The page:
Swifts and swallows in North America, new study

This video from the USA says about itself:

Martin and Tree Swallow nest cameras

Look inside bird nests in Kentucky as of May 18, 2015. First part is a Purple Martin, last part is a Tree Swallow. Watch momma Tree Swallow feed her featherless, pink babies yummy bugs!

From Ecography journal:

Differences in spatial synchrony and interspecific concordance inform guild-level population trends for aerial insectivorous birds

3 NOV 2015


Many animal species exhibit spatiotemporal synchrony in population fluctuations, which may provide crucial information about ecological processes driving population change.

We examined spatial synchrony and concordance among population trajectories of five aerial insectivorous bird species: chimney swift Chaetura pelagica, purple martin Progne subis, barn swallow Hirundo rustica, tree swallow Tachycineta bicolor, and northern rough-winged swallow Stelgidopteryx serripennis. Aerial insectivores have undergone severe guild-wide declines that were considered more prevalent in northeastern North America.

Here, we addressed four general questions including spatial synchrony within species, spatial concordance among species, frequency of declining trends among species, and geographic location of declining trends. We used dynamic factor analysis to identify large-scale common trends underlying stratum-specific annual indices for each species, representing population trajectories shared by spatially synchronous populations, from 46 yr of North American Breeding Bird Survey data. Indices were derived from Bayesian hierarchical models with continuous autoregressive spatial structures. Stratum-level spatial concordance among species was assessed using cross-correlation analysis.

Probability of long-term declining trends was compared among species using Bayesian generalized linear models. Chimney swifts exhibited declining trends throughout North America, with less severe declines through the industrialized Mid-Atlantic and Great Lakes regions. Northern rough-winged swallows exhibited declining trends throughout the west. Spatial concordance among species was limited, the proportion of declining trends varied among species, and contrary to previous reports, declining trends were not more prevalent in the northeast. Purple martins, barn swallows, and tree swallows exhibited synchrony across smaller spatial scales. The extensive within-species synchrony and limited concordance suggest that population trajectories of these aerial insectivores are responding to large-scale but complex and species- and region-specific environmental conditions (e.g. climate, land use). A single driver of trends for aerial insectivores as a guild appears unlikely.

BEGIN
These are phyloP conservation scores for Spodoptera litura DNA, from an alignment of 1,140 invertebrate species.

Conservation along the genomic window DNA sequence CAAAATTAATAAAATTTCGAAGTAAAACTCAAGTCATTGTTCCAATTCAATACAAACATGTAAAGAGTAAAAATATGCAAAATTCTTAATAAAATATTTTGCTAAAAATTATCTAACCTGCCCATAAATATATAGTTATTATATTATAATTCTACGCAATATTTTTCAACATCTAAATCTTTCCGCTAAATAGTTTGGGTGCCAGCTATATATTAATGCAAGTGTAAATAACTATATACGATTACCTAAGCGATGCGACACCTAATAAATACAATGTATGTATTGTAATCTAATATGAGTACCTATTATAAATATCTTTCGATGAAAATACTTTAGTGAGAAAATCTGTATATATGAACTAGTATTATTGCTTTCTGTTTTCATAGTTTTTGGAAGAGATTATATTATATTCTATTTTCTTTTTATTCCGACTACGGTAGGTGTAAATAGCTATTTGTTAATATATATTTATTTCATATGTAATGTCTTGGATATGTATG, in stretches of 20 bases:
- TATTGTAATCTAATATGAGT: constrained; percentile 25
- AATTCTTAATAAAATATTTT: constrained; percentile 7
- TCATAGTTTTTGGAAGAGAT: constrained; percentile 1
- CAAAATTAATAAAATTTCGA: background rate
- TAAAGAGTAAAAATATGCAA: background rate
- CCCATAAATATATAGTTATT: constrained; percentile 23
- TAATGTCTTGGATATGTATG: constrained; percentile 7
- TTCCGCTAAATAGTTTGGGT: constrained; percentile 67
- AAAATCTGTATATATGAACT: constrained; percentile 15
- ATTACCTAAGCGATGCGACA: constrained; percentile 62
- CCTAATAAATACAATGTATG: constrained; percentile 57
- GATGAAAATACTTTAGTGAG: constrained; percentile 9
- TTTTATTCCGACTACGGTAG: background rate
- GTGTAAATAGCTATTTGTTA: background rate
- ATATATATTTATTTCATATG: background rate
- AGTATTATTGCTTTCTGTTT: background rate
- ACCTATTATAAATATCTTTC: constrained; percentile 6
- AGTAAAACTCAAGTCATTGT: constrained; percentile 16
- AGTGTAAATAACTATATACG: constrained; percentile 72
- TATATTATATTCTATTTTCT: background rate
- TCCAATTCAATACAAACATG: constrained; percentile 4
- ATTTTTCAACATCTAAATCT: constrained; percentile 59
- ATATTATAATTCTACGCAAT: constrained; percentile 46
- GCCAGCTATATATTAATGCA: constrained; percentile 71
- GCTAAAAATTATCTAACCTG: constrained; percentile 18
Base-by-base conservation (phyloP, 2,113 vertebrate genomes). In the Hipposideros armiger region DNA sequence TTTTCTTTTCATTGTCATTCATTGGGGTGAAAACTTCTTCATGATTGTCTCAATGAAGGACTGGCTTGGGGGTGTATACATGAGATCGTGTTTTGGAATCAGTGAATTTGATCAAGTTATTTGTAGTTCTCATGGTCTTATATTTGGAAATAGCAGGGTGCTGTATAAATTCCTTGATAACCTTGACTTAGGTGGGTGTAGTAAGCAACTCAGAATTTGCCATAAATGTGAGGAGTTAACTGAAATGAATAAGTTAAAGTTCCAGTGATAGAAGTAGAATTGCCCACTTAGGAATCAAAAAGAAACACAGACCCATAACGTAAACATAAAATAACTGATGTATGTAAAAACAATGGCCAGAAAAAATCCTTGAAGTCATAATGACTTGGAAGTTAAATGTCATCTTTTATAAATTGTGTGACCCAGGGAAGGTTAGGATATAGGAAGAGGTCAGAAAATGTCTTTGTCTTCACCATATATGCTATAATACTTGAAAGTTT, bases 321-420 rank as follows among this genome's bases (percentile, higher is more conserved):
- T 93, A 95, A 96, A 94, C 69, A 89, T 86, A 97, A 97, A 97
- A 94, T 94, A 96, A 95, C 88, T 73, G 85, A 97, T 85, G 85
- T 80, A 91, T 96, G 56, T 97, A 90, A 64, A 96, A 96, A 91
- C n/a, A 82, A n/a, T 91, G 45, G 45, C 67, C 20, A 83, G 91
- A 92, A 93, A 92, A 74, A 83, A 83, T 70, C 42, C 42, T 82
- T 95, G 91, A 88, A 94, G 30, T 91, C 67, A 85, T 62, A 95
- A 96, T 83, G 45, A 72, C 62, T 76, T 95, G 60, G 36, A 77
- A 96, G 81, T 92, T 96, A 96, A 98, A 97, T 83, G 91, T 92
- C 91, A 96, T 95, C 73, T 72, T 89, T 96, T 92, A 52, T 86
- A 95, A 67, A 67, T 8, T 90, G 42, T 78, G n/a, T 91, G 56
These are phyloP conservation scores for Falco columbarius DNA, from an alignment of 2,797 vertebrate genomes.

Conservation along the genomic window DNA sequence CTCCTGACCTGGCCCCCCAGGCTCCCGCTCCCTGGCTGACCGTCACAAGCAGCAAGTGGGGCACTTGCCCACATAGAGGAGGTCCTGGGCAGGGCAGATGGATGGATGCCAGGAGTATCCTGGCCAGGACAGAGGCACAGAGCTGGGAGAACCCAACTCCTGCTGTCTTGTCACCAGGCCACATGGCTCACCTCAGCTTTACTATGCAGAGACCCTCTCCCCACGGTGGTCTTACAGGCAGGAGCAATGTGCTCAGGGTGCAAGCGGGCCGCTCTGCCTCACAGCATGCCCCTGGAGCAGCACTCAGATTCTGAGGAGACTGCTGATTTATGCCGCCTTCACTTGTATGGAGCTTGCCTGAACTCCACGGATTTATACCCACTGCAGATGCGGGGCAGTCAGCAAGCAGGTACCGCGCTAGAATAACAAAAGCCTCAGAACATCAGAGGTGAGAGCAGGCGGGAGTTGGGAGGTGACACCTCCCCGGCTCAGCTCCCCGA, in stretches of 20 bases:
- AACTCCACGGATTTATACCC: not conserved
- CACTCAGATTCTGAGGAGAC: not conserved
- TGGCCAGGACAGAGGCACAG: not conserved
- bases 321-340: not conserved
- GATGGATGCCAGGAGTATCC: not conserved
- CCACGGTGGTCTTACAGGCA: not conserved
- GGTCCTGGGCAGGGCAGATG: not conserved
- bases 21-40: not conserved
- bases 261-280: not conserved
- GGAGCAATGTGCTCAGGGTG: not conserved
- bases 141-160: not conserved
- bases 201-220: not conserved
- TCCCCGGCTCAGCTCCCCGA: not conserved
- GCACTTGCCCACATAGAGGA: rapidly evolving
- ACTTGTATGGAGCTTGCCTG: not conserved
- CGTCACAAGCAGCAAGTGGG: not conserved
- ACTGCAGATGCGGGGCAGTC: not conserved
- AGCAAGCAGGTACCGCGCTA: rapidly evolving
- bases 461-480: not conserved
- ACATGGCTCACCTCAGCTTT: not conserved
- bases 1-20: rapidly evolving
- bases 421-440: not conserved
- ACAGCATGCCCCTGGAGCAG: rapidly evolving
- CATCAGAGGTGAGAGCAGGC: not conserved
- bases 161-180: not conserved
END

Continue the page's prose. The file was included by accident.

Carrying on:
Ruddy turnstone on beach, video

This video from North America says about itself:

Ruddy Turnstone foraging on beach

5 June 2015

Ruddy Turnstones are a familiar, medium-sized shorebird of beaches on both coasts. In breeding plumage, their bold, contrasting plumage is almost cartoonish, and this species also feeds very actively, flipping over rocks and shells with its bill to search for invertebrates as it marches along the shoreline.

Sandhill cranes flock, video

This video from the USA says about itself:

Flock of Sandhill Cranes

5 June 2015

One of two crane species in North America, and by far the most common and frequently encountered, the Sandhill Crane is a large, graceful, long-necked bird of open prairies and wetlands. This species gathers in large flocks outside of the breeding season, and the collective cacophony of their bugling calls can be deafening. Their large size, red crown, and slender black bill help distinguish the Sandhill Crane from any heron or egret species.

Orange-crowned warbler feeding, video

This video from the USA says about itself:

Orange-crowned Warbler feeding on the ground

22 July 2015

Orange-crowned Warblers are fairly plain, yellow-green warblers with sharply pointed bills. The yellow feathers under the tail help distinguish this bird from the similar Tennessee Warbler. These birds can be seen in shrubs and woods across North America, but are more common in the West than in the East.

Ovenbird gathers nesting material, video

This video from the USA says about itself:

22 July 2015

Ovenbirds have the general coloration of a thrush, but they are a species of warbler. They breed in rich woodlands, where they spend much of their time walking on the forest floor.

Pied-billed grebe video

This video from the USA says about itself:

22 July 2015

Pied-billed Grebes are very small waterbirds common across much of North America. Though they act like ducks, they have the small body, slender neck, and straight non-flattened bill of a grebe. They frequently dive for food or for safety and can spend surprisingly long periods underwater.

Pine warbler sings, video

This video from the USA says about itself:

Pine Warbler singing

22 July 2015

Pine Warblers are bright-yellow songbirds with a fairly large bill for a warbler. They are common in eastern North America and true to their name are most frequently seen in pine trees. The song is an evenly spaced, level musical trill.